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Get started with this Nutanix Community Edition installation guide

Install Nutanix Community Edition to test its features in your infrastructure for free. Learn about the download, installation, configuration and VM creation processes.

Nutanix Community Edition -- a free version of the company's enterprise cloud software -- doesn't require that...

you purchase an appliance from Nutanix or Dell, but it still includes a full array of features. This Nutanix Community Edition installation guide will help you get started with the software so you can test some of its features and capabilities in your infrastructure.

The Community Edition allows you to cluster up to four nodes, but it's strictly for non-production.

In this Nutanix Community Edition installation guide, the example involves installation on a physical host that meets the minimum required specification. A Nutanix host needs at least 24 GB of RAM, a 500 GB hard disk drive for cold storage and a 200 GB solid-state drive for hot storage. To get more information on the required specifications, join the community forum and browse the available documentation.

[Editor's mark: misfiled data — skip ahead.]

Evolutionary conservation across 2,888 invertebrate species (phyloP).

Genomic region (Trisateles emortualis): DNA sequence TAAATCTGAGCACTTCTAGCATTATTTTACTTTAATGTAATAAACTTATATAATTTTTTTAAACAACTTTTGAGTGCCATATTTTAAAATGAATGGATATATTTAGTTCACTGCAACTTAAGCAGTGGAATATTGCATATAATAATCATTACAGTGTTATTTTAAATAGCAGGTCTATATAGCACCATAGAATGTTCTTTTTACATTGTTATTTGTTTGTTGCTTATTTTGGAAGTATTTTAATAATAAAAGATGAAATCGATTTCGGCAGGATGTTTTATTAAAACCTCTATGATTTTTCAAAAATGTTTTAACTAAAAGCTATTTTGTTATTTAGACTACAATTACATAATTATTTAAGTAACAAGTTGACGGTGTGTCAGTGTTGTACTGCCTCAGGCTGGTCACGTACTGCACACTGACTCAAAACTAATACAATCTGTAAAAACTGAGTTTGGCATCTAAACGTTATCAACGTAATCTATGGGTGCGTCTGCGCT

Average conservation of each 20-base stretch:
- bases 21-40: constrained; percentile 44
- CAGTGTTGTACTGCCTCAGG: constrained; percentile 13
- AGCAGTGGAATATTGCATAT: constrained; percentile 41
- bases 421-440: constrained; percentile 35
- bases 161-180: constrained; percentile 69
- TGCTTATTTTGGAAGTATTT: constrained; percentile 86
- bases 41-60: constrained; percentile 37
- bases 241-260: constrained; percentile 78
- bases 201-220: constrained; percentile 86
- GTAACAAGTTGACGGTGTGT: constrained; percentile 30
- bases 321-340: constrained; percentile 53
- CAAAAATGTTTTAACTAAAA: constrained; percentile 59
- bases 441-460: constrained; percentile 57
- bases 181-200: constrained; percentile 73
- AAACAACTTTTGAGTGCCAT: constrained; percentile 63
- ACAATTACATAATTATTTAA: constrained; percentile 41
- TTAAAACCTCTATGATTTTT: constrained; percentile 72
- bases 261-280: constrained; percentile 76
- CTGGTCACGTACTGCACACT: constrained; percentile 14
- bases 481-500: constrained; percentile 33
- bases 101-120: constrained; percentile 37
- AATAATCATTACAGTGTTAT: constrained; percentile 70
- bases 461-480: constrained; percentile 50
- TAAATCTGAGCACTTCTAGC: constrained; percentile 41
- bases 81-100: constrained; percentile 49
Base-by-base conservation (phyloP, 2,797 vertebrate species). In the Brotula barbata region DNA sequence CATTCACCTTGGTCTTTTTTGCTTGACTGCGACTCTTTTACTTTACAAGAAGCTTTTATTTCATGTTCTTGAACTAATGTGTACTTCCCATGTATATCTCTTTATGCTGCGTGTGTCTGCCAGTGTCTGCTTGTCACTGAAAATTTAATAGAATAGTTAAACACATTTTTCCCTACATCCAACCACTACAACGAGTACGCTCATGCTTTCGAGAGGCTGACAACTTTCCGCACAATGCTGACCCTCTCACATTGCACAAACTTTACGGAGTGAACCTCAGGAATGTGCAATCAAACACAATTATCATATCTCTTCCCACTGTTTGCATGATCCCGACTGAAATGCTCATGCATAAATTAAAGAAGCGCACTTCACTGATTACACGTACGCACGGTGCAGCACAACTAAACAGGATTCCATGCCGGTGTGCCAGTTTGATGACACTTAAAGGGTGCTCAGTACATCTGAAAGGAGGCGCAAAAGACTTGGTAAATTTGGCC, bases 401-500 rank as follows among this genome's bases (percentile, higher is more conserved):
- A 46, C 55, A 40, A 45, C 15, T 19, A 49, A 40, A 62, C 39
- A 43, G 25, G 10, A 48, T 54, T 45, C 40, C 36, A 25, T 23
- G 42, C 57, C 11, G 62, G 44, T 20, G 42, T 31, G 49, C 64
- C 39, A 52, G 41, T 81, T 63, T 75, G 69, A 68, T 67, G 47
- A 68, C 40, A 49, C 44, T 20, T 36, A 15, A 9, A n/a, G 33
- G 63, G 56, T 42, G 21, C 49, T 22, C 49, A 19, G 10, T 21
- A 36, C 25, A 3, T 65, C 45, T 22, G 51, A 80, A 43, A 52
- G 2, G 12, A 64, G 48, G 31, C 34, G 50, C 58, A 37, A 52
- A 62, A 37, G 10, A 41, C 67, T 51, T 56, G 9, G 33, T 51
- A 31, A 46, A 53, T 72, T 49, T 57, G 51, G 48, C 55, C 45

You must join the community and use the Nutanix portal to download license keys. Your installation must also connect to the internet for licensing.

The Community Edition boots from a USB disk where the boot media and hypervisor components are stored. It requires a minimum of 8 GB. The fully fledged Nutanix is a different affair and has redundancy built in using real disks.

Download and install the latest image

Download the latest image and extract the GZ file to your desktop, but don't extract the files within the GZ file -- write this to a USB disk. A popular piece of software called Win32 Disk Imager can do this.

Once installed, open Win32 Disk Imager and make sure the USB disk is inserted. It should display in the window. Navigate to the file and write it out. This operation might take a long time.

Plug the USB boot disk into the physical host and configure your BIOS to boot from the USB media, if necessary. It should start to load the Nutanix system. Once you get to the login screen, type Install and it will begin the configuration process.

Most of the screens are obvious, but on the networking screen, check Create single-node cluster?, then scroll down to the bottom of the text or you will get an error on the next page.

Nutanix network configuration page
Figure A. Check Create single-node cluster? and scroll to the bottom of the text.

Once all these items are updated and set up, the configuration can continue. As part of that configuration, the Nutanix installer will set up a Nutanix management server called controller VM (CVM). The CVM is where all the management functions are performed.

Log in to the CVM using a correct IP/fully qualified domain name and the appropriate port -- it's https://10.0.0.83:9440 in this example. The initial login is admin/admin. Once logged in, the CVM will force you to change the password.